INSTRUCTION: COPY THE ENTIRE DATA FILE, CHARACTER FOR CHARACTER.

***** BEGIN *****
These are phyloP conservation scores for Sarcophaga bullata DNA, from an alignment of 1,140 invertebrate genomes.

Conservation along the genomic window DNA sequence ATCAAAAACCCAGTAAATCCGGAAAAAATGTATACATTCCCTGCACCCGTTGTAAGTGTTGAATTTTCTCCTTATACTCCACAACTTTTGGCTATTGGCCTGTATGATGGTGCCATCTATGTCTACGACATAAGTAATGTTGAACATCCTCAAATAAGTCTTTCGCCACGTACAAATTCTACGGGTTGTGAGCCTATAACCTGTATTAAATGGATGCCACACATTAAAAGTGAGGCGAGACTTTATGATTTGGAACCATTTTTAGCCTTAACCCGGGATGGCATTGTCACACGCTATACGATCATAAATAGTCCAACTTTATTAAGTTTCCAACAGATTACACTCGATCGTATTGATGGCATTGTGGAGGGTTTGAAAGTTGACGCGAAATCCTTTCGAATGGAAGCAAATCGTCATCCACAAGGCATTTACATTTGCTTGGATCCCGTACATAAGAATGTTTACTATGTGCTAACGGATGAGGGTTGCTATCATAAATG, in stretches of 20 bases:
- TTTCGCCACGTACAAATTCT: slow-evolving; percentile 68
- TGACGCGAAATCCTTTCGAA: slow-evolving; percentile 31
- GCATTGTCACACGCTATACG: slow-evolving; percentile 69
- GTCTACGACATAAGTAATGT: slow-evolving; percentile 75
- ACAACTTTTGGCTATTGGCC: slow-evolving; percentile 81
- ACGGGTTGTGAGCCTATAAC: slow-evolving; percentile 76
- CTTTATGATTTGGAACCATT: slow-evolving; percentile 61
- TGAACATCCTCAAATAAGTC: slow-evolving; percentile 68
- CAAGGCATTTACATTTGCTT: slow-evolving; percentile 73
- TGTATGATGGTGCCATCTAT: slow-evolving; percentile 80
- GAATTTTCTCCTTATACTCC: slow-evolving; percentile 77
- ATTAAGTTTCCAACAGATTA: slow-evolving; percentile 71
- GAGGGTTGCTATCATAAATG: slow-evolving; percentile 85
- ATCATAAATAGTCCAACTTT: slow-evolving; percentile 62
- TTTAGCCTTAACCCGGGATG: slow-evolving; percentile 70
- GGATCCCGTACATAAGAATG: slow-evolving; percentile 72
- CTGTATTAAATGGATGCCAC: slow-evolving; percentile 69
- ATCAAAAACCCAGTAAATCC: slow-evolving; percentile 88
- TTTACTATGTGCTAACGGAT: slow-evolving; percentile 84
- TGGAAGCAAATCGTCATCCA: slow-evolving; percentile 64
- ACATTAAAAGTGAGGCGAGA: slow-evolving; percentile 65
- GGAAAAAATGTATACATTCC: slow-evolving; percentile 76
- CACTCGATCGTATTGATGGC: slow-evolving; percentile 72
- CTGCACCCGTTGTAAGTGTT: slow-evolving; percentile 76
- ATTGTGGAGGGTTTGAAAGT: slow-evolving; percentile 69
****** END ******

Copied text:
These are phyloP conservation scores for Sarcophaga bullata DNA, from an alignment of 1,140 invertebrate genomes.

Conservation along the genomic window DNA sequence ATCAAAAACCCAGTAAATCCGGAAAAAATGTATACATTCCCTGCACCCGTTGTAAGTGTTGAATTTTCTCCTTATACTCCACAACTTTTGGCTATTGGCCTGTATGATGGTGCCATCTATGTCTACGACATAAGTAATGTTGAACATCCTCAAATAAGTCTTTCGCCACGTACAAATTCTACGGGTTGTGAGCCTATAACCTGTATTAAATGGATGCCACACATTAAAAGTGAGGCGAGACTTTATGATTTGGAACCATTTTTAGCCTTAACCCGGGATGGCATTGTCACACGCTATACGATCATAAATAGTCCAACTTTATTAAGTTTCCAACAGATTACACTCGATCGTATTGATGGCATTGTGGAGGGTTTGAAAGTTGACGCGAAATCCTTTCGAATGGAAGCAAATCGTCATCCACAAGGCATTTACATTTGCTTGGATCCCGTACATAAGAATGTTTACTATGTGCTAACGGATGAGGGTTGCTATCATAAATG, in stretches of 20 bases:
- TTTCGCCACGTACAAATTCT: slow-evolving; percentile 68
- TGACGCGAAATCCTTTCGAA: slow-evolving; percentile 31
- GCATTGTCACACGCTATACG: slow-evolving; percentile 69
- GTCTACGACATAAGTAATGT: slow-evolving; percentile 75
- ACAACTTTTGGCTATTGGCC: slow-evolving; percentile 81
- ACGGGTTGTGAGCCTATAAC: slow-evolving; percentile 76
- CTTTATGATTTGGAACCATT: slow-evolving; percentile 61
- TGAACATCCTCAAATAAGTC: slow-evolving; percentile 68
- CAAGGCATTTACATTTGCTT: slow-evolving; percentile 73
- TGTATGATGGTGCCATCTAT: slow-evolving; percentile 80
- GAATTTTCTCCTTATACTCC: slow-evolving; percentile 77
- ATTAAGTTTCCAACAGATTA: slow-evolving; percentile 71
- GAGGGTTGCTATCATAAATG: slow-evolving; percentile 85
- ATCATAAATAGTCCAACTTT: slow-evolving; percentile 62
- TTTAGCCTTAACCCGGGATG: slow-evolving; percentile 70
- GGATCCCGTACATAAGAATG: slow-evolving; percentile 72
- CTGTATTAAATGGATGCCAC: slow-evolving; percentile 69
- ATCAAAAACCCAGTAAATCC: slow-evolving; percentile 88
- TTTACTATGTGCTAACGGAT: slow-evolving; percentile 84
- TGGAAGCAAATCGTCATCCA: slow-evolving; percentile 64
- ACATTAAAAGTGAGGCGAGA: slow-evolving; percentile 65
- GGAAAAAATGTATACATTCC: slow-evolving; percentile 76
- CACTCGATCGTATTGATGGC: slow-evolving; percentile 72
- CTGCACCCGTTGTAAGTGTT: slow-evolving; percentile 76
- ATTGTGGAGGGTTTGAAAGT: slow-evolving; percentile 69